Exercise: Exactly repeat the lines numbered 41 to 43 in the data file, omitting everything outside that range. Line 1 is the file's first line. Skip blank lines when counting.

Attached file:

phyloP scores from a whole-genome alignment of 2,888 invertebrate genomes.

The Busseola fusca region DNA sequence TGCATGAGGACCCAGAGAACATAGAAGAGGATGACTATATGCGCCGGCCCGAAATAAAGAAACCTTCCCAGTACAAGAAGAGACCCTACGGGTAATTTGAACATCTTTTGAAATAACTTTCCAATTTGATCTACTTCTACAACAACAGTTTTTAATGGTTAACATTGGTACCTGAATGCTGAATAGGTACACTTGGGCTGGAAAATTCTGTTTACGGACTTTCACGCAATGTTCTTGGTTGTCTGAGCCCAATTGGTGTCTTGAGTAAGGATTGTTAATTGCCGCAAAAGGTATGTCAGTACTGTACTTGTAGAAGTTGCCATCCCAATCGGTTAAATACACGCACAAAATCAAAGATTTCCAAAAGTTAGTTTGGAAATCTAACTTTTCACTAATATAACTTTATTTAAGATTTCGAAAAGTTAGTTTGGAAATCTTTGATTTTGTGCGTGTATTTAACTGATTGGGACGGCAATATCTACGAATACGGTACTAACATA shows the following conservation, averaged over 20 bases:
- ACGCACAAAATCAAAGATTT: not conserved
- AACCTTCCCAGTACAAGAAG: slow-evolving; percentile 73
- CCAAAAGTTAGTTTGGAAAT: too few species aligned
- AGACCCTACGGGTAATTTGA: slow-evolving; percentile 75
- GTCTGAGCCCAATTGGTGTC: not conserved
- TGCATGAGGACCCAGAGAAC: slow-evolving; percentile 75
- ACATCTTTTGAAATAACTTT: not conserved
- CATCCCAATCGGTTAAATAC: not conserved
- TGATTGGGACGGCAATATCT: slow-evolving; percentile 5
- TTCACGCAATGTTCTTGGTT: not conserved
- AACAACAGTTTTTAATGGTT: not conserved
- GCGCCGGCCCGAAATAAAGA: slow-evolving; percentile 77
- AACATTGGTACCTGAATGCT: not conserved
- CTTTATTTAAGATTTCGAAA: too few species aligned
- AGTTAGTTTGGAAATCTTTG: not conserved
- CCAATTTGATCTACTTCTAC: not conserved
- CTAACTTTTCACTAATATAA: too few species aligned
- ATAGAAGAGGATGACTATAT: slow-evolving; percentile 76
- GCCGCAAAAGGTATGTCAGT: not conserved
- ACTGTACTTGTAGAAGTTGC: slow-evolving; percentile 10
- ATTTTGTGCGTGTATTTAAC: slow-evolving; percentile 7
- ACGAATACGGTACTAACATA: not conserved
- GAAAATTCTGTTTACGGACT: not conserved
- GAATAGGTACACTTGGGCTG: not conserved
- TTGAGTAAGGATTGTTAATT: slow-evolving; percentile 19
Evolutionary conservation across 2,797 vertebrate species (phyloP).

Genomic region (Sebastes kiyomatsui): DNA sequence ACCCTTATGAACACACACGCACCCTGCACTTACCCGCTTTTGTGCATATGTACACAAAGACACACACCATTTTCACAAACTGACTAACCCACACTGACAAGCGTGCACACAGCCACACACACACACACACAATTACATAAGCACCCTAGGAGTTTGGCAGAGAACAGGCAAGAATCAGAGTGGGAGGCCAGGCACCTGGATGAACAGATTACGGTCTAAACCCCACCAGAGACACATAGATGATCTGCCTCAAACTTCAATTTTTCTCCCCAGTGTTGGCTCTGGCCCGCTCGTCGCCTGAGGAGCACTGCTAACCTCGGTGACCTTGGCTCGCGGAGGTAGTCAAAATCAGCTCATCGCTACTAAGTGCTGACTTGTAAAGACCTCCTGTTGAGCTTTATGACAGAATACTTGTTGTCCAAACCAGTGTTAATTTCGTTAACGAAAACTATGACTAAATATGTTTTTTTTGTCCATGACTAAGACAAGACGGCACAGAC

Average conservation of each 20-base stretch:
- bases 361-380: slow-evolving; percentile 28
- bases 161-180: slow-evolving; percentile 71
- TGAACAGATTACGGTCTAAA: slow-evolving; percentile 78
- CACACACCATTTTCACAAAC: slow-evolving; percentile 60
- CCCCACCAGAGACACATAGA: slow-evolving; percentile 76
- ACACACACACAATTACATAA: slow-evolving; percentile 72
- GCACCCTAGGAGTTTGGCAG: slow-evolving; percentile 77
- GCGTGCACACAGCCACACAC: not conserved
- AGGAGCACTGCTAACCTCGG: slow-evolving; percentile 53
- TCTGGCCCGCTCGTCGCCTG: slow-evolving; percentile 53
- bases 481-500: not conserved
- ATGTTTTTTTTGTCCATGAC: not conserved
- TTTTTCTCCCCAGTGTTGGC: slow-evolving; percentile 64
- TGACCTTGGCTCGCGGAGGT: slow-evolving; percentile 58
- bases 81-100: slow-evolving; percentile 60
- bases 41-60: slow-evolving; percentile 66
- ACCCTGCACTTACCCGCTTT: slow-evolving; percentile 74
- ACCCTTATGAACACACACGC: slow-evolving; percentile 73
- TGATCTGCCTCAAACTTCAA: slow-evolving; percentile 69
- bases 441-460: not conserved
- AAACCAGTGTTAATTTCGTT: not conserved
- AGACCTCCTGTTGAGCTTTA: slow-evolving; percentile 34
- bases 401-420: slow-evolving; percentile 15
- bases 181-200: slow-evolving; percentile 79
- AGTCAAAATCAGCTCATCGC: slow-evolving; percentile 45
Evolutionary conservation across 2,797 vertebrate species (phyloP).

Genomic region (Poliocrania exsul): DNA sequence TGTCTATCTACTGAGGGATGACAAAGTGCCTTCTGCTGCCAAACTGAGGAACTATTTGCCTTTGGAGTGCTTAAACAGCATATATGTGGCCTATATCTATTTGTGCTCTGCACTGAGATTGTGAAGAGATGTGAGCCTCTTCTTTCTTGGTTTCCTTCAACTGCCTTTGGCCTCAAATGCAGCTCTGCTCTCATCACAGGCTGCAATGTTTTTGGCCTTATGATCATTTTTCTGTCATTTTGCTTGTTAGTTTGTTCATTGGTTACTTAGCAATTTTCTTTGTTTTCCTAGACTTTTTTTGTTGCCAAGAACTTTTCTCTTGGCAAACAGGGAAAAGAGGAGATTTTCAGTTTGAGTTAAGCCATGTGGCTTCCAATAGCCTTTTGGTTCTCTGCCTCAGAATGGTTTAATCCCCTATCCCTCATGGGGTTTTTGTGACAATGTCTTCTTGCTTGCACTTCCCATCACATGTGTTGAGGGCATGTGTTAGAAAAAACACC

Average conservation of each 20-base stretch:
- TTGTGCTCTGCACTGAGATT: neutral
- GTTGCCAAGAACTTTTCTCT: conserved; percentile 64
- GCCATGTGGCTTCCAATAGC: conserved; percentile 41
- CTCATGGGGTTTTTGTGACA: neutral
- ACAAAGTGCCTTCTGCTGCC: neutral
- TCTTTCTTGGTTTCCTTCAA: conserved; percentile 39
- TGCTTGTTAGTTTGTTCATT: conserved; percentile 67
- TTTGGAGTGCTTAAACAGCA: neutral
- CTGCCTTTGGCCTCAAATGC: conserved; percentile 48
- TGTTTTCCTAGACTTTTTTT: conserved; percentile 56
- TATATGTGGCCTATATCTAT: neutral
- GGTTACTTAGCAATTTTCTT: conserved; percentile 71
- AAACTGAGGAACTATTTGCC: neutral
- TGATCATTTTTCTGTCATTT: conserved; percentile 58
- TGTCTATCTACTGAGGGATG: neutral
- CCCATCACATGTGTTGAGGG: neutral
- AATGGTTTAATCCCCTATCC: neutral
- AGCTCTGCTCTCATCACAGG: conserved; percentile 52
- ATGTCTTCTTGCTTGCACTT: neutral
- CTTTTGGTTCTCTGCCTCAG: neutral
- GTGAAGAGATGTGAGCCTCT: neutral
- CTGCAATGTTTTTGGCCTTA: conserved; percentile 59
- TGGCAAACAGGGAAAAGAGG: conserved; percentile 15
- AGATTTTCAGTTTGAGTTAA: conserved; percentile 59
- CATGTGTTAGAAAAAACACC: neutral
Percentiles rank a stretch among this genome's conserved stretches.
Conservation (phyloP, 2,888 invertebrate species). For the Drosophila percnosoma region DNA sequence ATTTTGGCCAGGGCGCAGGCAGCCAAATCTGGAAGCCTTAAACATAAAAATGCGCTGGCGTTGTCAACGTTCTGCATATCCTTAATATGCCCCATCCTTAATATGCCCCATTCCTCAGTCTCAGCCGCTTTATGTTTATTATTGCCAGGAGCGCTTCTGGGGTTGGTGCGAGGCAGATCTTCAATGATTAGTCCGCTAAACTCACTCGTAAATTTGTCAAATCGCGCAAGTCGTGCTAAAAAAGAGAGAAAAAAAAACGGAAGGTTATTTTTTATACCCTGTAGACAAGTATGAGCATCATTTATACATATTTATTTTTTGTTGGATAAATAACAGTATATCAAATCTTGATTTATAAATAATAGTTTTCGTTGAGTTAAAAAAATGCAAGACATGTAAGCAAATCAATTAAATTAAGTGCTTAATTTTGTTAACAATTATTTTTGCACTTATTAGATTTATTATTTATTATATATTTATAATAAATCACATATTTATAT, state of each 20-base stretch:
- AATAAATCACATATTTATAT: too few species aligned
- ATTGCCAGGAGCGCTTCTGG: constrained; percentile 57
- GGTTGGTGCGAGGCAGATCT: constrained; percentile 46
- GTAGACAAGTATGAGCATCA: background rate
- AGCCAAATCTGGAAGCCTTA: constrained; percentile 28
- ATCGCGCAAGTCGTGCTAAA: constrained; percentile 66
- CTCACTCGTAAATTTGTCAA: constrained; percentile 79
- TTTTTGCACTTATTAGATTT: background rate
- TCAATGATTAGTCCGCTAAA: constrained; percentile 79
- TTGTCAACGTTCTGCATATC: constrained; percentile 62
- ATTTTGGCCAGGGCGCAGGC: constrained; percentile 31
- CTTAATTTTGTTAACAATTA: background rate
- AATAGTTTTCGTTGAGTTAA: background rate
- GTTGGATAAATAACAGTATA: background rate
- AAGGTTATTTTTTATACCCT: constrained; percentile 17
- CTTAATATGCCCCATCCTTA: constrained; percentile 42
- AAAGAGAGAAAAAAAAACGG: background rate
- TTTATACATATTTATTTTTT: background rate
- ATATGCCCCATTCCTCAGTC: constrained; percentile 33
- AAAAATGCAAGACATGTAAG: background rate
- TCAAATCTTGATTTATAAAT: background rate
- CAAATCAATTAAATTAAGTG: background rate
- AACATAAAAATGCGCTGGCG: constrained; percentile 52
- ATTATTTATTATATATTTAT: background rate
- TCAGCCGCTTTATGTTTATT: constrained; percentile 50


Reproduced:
- bases 481-500: not conserved
- ATGTTTTTTTTGTCCATGAC: not conserved
- TTTTTCTCCCCAGTGTTGGC: slow-evolving; percentile 64